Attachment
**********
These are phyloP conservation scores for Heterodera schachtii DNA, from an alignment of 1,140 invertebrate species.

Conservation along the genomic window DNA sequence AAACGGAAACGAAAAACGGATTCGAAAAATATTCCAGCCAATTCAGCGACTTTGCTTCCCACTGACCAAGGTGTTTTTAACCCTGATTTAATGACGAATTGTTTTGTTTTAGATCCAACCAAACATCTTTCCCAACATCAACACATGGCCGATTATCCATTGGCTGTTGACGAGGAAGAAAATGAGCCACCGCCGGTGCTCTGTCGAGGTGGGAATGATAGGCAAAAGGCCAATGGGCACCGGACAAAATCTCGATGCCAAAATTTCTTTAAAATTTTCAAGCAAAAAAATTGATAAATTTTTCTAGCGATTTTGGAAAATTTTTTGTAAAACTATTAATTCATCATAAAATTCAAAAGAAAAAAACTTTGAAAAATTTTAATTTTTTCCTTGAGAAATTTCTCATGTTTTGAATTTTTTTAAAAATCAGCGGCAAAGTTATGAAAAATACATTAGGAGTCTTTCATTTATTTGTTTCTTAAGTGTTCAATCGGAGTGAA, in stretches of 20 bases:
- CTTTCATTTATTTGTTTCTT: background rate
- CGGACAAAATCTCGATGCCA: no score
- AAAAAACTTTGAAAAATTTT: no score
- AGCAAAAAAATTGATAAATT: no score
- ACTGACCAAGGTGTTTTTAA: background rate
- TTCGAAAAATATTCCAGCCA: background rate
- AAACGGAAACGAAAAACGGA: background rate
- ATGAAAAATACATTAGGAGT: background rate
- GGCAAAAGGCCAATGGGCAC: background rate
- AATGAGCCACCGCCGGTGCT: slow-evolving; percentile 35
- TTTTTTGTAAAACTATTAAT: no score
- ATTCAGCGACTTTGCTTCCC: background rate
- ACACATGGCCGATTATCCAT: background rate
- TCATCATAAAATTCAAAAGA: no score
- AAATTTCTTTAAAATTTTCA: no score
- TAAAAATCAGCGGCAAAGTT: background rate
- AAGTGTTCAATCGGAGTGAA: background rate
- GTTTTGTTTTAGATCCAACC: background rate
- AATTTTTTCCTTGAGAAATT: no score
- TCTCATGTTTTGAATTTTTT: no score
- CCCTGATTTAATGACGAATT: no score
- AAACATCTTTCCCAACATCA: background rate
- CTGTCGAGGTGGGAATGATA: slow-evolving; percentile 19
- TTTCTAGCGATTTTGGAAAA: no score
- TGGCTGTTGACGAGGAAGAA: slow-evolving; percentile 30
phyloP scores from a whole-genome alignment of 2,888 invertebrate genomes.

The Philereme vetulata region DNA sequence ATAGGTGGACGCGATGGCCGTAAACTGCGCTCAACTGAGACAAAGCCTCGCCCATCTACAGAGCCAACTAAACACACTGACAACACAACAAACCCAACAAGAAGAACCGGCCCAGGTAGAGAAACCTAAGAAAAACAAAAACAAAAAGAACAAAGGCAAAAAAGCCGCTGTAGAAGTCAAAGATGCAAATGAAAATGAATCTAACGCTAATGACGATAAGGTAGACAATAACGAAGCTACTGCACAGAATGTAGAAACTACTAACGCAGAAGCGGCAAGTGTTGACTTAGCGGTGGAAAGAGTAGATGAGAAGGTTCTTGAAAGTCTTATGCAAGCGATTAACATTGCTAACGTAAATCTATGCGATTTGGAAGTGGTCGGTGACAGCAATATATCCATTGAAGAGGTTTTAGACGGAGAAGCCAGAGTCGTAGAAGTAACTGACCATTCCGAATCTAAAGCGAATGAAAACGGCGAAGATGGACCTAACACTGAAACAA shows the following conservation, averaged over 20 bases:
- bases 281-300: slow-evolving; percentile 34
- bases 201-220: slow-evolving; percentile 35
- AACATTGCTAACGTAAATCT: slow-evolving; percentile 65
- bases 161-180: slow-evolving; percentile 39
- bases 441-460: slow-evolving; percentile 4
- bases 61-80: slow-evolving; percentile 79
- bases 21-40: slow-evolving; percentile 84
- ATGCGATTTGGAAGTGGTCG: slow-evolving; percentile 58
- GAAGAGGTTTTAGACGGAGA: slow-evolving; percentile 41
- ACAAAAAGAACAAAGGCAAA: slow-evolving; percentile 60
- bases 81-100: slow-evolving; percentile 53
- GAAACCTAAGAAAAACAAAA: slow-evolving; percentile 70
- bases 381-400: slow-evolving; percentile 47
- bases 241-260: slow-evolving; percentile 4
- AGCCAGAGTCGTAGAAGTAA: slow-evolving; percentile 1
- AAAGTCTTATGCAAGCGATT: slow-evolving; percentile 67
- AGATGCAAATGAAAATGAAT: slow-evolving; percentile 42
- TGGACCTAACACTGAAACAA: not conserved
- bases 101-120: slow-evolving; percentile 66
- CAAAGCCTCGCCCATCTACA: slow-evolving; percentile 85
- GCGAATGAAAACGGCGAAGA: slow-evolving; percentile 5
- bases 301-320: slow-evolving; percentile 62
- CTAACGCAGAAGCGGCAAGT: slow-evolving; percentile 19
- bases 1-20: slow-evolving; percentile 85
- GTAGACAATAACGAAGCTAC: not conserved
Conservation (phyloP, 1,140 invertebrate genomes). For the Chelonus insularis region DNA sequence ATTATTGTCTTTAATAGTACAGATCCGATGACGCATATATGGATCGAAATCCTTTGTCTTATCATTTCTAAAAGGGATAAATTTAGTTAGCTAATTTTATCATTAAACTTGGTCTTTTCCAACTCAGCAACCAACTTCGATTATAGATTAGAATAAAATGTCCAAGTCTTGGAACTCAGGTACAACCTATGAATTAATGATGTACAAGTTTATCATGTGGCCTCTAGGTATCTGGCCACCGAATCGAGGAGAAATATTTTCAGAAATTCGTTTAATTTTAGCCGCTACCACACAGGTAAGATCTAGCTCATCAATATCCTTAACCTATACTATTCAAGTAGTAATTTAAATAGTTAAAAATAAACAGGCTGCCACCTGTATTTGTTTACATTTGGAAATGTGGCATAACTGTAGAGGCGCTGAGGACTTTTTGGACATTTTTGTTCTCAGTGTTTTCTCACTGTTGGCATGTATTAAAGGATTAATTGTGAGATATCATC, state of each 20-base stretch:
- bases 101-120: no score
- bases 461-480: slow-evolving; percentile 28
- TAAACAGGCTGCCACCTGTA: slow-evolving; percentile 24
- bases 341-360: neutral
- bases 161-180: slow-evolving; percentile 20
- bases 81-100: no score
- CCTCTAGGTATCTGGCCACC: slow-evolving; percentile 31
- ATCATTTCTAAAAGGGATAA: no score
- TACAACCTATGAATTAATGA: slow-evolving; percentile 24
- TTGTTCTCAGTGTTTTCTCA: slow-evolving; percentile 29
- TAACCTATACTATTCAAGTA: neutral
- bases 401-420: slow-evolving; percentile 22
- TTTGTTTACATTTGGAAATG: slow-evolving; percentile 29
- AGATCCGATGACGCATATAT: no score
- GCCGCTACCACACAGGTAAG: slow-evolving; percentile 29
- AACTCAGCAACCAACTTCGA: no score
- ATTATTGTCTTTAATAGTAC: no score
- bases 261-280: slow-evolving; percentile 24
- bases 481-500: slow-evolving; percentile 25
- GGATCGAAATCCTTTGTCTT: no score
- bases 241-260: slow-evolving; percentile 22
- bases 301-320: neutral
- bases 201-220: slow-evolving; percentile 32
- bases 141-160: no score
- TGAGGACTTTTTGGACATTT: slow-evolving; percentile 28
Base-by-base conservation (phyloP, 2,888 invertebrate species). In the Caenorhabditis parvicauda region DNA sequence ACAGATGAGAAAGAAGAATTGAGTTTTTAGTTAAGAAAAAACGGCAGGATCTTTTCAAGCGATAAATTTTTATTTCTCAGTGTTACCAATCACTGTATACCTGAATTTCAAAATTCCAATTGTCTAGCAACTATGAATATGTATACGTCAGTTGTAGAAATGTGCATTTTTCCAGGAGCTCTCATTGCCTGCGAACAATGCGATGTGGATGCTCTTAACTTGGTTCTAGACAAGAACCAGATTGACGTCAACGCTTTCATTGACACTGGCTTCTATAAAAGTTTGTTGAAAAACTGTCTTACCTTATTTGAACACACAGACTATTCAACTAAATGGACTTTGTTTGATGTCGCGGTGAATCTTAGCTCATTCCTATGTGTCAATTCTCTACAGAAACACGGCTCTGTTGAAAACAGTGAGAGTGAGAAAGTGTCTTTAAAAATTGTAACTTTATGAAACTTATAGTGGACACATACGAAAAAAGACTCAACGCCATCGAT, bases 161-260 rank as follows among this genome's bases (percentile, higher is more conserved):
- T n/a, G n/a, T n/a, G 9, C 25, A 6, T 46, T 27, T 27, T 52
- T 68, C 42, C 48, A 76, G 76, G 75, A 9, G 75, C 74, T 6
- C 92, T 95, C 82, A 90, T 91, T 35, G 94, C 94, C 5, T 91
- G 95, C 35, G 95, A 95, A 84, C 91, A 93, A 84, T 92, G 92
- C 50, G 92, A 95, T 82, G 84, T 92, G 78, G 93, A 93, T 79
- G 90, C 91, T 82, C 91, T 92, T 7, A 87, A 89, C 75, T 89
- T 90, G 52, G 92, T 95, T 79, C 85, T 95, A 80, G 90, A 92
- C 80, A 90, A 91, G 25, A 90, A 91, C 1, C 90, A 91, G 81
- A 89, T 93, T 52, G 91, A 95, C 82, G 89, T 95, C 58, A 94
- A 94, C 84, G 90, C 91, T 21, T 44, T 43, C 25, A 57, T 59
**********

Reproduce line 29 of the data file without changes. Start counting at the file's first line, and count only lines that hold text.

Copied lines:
The Philereme vetulata region DNA sequence ATAGGTGGACGCGATGGCCGTAAACTGCGCTCAACTGAGACAAAGCCTCGCCCATCTACAGAGCCAACTAAACACACTGACAACACAACAAACCCAACAAGAAGAACCGGCCCAGGTAGAGAAACCTAAGAAAAACAAAAACAAAAAGAACAAAGGCAAAAAAGCCGCTGTAGAAGTCAAAGATGCAAATGAAAATGAATCTAACGCTAATGACGATAAGGTAGACAATAACGAAGCTACTGCACAGAATGTAGAAACTACTAACGCAGAAGCGGCAAGTGTTGACTTAGCGGTGGAAAGAGTAGATGAGAAGGTTCTTGAAAGTCTTATGCAAGCGATTAACATTGCTAACGTAAATCTATGCGATTTGGAAGTGGTCGGTGACAGCAATATATCCATTGAAGAGGTTTTAGACGGAGAAGCCAGAGTCGTAGAAGTAACTGACCATTCCGAATCTAAAGCGAATGAAAACGGCGAAGATGGACCTAACACTGAAACAA shows the following conservation, averaged over 20 bases: